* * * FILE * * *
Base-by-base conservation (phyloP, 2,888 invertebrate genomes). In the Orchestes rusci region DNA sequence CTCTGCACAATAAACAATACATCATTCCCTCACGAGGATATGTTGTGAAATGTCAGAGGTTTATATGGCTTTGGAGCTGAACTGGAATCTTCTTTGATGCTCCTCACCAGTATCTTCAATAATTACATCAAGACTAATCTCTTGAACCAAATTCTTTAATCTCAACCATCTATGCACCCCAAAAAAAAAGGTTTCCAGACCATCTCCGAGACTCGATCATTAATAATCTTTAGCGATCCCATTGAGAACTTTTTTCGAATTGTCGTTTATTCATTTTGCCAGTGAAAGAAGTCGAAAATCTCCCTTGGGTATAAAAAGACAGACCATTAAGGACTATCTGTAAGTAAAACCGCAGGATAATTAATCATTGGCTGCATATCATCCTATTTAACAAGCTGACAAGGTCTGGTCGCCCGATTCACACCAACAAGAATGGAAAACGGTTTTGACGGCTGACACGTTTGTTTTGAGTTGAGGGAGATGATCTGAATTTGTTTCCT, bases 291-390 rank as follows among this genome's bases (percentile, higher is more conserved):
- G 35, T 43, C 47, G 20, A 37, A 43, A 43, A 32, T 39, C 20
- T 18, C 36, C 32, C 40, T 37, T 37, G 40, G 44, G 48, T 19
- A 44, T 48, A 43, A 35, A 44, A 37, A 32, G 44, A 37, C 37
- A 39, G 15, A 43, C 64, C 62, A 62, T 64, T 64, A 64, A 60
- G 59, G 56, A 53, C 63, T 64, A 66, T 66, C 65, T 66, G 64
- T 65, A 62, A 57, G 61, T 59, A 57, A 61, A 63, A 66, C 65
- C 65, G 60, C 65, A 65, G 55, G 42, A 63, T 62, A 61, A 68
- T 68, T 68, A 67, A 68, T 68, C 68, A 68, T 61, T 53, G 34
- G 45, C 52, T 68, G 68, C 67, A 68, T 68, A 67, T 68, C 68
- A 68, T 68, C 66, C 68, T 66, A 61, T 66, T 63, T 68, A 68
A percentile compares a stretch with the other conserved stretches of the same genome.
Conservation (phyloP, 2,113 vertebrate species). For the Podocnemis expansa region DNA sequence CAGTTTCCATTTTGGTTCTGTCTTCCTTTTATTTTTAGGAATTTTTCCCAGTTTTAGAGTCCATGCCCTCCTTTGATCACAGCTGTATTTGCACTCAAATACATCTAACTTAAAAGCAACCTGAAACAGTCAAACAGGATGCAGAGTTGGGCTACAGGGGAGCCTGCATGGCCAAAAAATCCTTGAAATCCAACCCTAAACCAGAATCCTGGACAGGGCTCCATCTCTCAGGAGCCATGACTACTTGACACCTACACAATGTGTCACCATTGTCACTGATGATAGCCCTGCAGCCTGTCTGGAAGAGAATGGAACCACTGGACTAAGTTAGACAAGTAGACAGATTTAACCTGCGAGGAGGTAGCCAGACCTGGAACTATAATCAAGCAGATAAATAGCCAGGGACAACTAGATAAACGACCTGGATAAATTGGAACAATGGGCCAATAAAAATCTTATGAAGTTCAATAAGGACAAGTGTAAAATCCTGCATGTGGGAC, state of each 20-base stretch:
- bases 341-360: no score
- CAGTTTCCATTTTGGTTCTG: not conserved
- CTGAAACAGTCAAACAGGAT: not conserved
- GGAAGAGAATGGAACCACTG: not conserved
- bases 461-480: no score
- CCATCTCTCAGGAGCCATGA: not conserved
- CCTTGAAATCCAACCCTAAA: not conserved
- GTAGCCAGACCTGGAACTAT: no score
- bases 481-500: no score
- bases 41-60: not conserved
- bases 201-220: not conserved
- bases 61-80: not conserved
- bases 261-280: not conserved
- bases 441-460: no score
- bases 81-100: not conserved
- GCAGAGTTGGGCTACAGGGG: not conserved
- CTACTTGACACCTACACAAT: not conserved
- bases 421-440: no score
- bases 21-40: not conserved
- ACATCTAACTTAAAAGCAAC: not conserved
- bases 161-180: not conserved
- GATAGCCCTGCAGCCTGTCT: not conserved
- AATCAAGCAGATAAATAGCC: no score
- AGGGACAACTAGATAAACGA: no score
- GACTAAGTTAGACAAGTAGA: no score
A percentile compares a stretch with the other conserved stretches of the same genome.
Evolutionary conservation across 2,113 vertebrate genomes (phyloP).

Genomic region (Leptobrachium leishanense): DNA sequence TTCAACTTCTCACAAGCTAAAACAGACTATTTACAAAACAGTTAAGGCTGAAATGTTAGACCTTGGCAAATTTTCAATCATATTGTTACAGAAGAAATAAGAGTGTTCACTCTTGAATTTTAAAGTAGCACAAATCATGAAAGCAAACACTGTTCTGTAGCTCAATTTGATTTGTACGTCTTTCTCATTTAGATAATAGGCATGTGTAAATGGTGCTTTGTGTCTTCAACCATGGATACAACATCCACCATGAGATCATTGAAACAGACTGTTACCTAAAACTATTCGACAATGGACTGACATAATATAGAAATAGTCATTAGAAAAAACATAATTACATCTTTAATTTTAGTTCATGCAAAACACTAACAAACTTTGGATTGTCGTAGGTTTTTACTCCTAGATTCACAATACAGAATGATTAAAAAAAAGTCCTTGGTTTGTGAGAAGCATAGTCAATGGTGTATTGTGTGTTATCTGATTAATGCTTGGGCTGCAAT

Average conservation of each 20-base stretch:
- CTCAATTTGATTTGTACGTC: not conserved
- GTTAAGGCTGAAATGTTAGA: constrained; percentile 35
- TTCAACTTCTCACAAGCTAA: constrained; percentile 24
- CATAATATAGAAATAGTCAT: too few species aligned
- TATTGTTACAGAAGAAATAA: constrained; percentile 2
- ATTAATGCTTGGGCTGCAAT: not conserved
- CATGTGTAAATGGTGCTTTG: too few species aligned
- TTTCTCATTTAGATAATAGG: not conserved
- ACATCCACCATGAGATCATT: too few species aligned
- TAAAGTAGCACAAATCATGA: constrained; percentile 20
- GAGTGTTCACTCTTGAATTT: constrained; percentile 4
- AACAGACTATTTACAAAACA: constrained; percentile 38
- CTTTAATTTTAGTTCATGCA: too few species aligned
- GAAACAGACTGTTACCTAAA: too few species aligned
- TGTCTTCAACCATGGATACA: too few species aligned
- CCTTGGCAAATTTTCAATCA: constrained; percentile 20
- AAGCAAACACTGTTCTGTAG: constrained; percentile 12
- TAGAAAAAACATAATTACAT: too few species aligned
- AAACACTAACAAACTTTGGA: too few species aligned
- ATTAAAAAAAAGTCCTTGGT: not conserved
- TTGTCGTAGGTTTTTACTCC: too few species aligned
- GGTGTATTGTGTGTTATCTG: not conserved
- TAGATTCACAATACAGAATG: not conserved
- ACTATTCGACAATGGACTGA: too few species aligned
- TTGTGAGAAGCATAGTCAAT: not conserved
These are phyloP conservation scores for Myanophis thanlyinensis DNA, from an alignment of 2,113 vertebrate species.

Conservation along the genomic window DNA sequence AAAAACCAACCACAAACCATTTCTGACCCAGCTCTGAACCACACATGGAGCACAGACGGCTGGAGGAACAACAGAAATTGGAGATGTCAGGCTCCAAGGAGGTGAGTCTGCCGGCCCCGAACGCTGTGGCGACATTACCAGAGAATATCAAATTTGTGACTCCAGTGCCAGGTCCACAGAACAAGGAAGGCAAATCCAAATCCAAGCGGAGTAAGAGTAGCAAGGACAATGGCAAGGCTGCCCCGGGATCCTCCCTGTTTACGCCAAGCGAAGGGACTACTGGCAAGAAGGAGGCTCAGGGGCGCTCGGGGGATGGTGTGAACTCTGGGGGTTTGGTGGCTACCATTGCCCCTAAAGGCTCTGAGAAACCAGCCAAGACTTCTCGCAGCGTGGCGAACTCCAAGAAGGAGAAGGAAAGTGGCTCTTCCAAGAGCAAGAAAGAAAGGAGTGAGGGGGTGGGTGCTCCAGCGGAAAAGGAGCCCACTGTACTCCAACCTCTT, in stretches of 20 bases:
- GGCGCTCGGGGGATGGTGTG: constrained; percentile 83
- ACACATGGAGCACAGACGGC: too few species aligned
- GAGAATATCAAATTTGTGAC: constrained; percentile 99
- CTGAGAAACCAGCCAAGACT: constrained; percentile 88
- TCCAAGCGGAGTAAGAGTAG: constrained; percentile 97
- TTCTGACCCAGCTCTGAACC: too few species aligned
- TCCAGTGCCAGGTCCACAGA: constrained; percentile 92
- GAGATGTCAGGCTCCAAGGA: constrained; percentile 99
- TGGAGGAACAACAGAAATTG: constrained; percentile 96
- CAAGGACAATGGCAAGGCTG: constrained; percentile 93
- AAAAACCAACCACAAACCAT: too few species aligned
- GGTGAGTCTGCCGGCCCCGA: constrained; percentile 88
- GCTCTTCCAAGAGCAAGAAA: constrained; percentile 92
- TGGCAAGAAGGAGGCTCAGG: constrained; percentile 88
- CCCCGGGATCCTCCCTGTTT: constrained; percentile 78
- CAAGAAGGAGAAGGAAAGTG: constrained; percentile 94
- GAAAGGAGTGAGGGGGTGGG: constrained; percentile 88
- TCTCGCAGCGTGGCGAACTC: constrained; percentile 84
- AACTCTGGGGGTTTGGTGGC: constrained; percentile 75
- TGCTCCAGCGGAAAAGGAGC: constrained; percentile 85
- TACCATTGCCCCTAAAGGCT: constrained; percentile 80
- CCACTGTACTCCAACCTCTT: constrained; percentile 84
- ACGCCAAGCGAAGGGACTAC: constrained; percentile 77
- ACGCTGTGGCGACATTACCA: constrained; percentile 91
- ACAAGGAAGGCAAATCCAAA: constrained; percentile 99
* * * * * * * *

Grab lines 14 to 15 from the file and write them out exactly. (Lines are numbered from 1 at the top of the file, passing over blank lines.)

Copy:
- bases 341-360: no score
- CAGTTTCCATTTTGGTTCTG: not conserved